Clutch Replacement Early On Can Prevent Bigger Issues from Manifesting
If you drive a vehicle with a manual transmission, then you are already well acquainted with the clutch. However, if you’re driving a newer manual model, clutch replacement may be a new concept to you. The clutch is designed to take a lot of abuse, but as with anything of a mechanical nature, repeated use will eventually find your clutch needing replacement. This is especially true in urban areas with lots of traffic jams. The constant riding of the clutch in the stop-start traffic can be rough on even the most steadfast of clutches. But how do you know whether it’s time to look into clutch replacement?
The Mechanics of Your Car’s Clutch
First, you should have a basic understanding of your car’s clutch. A clutch operates with such simplicity that you may take for granted that it’s a fairly complex system. Your basic clutch is comprised of a flywheel, pressure plate, clutch disc, throw-out bearing, and necessary linkage. If everything is in working order, you simply depress the clutch, select the necessary gear, release the clutch, and ease into a smooth acceleration. If you’ve been driving with a manual transmission for a while, you likely know that the system doesn’t always run this smoothly. In those circumstances, it’s time to consider clutch replacement.
Analyzing a Slipping Clutch
If you’ve only heard horror stories of the slipping clutch variety, you may have a difficult time comprehending what a slipping clutch actually feels like. Basically, you’ll feel your engine increase in speed dramatically despite the fact that you haven’t depressed the clutch. Healthy clutches are meant to slip so when we’re referring to a slipping clutch, we actually mean one that’s slipping against its expected behavior. If the clutch didn’t slip in its healthy state, cars with manual transmissions would be subject to some very bumpy rides. Healthy slipping also occurs as a means of taking strain off of the drivetrain and transmission. But all of this slipping should be happening only when the clutch is depressed. If you’ve not depressed your clutch but you still feel it slip, you’re best bet is to beeline for your local auto shop to have your clutch evaluated.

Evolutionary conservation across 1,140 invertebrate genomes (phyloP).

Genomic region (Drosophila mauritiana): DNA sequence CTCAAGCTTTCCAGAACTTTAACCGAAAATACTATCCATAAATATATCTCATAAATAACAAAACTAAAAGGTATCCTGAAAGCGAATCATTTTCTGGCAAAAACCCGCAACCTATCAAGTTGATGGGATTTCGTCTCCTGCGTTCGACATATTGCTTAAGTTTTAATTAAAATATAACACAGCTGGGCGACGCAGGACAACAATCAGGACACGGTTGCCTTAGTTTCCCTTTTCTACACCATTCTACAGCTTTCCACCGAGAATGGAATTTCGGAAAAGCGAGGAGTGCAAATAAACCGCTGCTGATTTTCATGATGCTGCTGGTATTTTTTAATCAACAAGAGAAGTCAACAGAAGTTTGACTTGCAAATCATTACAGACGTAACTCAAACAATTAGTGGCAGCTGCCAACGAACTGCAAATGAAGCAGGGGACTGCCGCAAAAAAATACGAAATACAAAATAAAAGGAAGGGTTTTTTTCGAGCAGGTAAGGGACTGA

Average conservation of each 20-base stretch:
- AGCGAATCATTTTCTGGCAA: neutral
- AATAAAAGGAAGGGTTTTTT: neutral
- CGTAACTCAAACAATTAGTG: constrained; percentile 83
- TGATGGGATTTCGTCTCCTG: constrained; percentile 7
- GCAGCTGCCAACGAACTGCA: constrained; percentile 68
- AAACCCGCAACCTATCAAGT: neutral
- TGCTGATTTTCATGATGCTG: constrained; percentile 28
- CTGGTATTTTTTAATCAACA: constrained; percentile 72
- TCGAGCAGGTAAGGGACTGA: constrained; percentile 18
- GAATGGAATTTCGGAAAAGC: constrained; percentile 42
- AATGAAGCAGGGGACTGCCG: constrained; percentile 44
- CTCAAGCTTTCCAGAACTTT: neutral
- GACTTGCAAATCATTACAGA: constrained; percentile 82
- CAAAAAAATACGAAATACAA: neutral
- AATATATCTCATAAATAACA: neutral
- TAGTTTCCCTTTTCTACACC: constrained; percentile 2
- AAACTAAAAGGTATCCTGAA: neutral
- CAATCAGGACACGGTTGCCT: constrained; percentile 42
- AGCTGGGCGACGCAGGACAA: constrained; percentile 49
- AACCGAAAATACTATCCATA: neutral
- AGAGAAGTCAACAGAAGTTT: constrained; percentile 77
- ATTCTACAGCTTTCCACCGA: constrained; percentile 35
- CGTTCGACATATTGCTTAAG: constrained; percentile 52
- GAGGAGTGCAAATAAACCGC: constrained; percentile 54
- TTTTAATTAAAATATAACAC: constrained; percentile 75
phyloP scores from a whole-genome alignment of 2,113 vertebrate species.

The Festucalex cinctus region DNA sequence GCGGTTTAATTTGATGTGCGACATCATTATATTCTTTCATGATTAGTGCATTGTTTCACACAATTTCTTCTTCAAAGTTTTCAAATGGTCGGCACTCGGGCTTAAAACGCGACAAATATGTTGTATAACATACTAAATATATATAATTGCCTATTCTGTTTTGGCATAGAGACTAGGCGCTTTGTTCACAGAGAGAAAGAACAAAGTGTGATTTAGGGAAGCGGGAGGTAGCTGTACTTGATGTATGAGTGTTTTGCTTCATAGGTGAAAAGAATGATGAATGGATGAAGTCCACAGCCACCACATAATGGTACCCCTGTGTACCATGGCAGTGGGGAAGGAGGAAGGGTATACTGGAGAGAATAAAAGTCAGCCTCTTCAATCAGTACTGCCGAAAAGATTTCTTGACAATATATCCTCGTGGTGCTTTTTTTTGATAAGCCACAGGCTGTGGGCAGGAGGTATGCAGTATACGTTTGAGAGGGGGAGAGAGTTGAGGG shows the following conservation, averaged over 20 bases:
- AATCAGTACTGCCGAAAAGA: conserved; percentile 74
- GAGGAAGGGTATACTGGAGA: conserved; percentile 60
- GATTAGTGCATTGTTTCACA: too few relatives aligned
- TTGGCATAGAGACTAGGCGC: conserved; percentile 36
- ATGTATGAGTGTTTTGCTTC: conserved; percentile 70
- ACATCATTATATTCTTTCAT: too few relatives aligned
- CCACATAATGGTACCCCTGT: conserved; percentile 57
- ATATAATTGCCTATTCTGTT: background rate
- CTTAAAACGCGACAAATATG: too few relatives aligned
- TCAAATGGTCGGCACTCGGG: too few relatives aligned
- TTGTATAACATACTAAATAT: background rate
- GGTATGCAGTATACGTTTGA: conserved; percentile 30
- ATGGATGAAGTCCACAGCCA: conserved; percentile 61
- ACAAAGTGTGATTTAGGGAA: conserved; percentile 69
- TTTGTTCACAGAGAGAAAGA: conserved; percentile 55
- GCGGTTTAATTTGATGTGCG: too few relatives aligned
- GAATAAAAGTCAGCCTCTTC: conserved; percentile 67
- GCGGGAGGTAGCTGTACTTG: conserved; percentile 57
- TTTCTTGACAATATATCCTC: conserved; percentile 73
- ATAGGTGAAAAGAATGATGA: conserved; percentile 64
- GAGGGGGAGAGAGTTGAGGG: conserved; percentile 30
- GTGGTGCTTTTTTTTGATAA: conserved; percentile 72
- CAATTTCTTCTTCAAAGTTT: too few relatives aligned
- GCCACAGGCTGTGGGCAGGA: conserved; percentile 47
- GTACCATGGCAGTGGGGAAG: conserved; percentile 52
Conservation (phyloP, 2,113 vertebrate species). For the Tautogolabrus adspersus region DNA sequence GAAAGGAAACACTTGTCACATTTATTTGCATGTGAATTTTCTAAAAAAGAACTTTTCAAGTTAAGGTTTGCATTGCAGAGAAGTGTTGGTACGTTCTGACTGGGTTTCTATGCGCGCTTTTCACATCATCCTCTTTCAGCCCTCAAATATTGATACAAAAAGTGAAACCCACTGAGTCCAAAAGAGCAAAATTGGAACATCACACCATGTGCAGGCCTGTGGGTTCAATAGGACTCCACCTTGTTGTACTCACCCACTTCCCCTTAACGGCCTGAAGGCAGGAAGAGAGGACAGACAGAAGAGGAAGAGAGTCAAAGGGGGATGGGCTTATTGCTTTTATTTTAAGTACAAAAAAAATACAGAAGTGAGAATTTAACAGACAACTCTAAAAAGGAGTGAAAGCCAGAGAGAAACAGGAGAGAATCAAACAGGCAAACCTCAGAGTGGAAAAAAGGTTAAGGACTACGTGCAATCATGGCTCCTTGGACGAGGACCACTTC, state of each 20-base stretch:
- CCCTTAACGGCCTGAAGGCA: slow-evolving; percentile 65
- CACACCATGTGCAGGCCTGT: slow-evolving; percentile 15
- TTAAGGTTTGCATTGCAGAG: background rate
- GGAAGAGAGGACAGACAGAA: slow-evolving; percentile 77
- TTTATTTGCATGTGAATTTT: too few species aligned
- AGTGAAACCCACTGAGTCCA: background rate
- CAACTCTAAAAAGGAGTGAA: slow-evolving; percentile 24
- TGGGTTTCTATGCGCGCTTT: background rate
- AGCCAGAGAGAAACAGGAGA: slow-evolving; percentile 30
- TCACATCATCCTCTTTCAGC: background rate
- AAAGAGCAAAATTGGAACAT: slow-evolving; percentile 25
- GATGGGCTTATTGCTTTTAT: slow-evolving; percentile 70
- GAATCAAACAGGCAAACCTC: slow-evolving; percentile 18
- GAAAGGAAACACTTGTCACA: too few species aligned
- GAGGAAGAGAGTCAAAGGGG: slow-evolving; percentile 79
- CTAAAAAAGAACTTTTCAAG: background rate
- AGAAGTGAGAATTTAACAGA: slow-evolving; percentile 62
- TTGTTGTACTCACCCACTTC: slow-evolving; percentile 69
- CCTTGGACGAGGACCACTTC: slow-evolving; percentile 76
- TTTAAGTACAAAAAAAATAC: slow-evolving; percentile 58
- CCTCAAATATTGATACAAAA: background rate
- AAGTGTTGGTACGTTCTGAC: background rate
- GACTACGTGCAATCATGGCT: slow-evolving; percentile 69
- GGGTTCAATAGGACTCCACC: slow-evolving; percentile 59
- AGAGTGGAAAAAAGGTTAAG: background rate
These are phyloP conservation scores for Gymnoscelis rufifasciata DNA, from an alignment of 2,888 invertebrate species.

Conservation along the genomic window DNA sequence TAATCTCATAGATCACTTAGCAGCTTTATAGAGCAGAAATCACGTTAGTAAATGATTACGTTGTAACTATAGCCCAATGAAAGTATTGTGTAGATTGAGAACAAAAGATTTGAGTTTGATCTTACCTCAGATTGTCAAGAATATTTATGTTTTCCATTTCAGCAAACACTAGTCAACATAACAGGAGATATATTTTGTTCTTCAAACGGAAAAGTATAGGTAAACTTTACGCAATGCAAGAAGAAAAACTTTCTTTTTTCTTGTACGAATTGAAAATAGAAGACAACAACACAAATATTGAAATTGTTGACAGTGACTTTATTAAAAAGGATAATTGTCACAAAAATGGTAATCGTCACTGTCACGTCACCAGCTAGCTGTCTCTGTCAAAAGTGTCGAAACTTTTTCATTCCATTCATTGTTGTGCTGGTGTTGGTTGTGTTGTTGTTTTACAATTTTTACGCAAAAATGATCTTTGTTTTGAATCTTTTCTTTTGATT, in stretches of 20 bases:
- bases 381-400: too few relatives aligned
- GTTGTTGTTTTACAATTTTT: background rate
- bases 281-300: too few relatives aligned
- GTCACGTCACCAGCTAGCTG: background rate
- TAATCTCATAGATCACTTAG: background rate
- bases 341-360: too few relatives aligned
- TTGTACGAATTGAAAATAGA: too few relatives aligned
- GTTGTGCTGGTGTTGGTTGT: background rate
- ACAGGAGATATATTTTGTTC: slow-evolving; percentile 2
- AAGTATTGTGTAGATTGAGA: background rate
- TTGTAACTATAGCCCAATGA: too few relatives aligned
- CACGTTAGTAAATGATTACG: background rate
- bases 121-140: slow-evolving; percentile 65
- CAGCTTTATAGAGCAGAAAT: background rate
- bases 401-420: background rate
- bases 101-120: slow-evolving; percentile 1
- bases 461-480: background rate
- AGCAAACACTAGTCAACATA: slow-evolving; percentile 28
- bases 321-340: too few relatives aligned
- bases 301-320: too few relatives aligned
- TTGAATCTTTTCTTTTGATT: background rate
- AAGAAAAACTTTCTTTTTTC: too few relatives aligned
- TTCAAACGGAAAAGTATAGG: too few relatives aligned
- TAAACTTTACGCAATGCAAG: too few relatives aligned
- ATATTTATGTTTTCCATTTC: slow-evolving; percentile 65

Sooner or Later, Clutch Replacement is Necessary
As we mentioned, the usual rigors of driving are enough to eventually warrant an eventual clutch replacement. But what if you’ve got a brand new model and you’re experiencing aberrant slipping? There are a host of reasons a new clutch can suffer from slippage but the most common is excessive leaking of grease or oil, often from a breached crankshaft seal. The superfluous lubrication can promote slipping.
If you think that your clutch is slipping, it should be corrected as soon as possible. Even if the slipping is gradual, it will continue to worsen, most likely damaging other parts in the process. If this is delayed long enough, it can result in a full breakdown while driving which can be inconvenient at best, hazardous at worst. While you can try to assess clutch issues on your own by driving your car while lugging the engine at a slow speed in a high gear, the actual clutch replacement is best left to a professional due to the complexities of the clutch system. A proper clutch can run well over 100,000 miles so it pays off to have the work done by a skilled mechanic.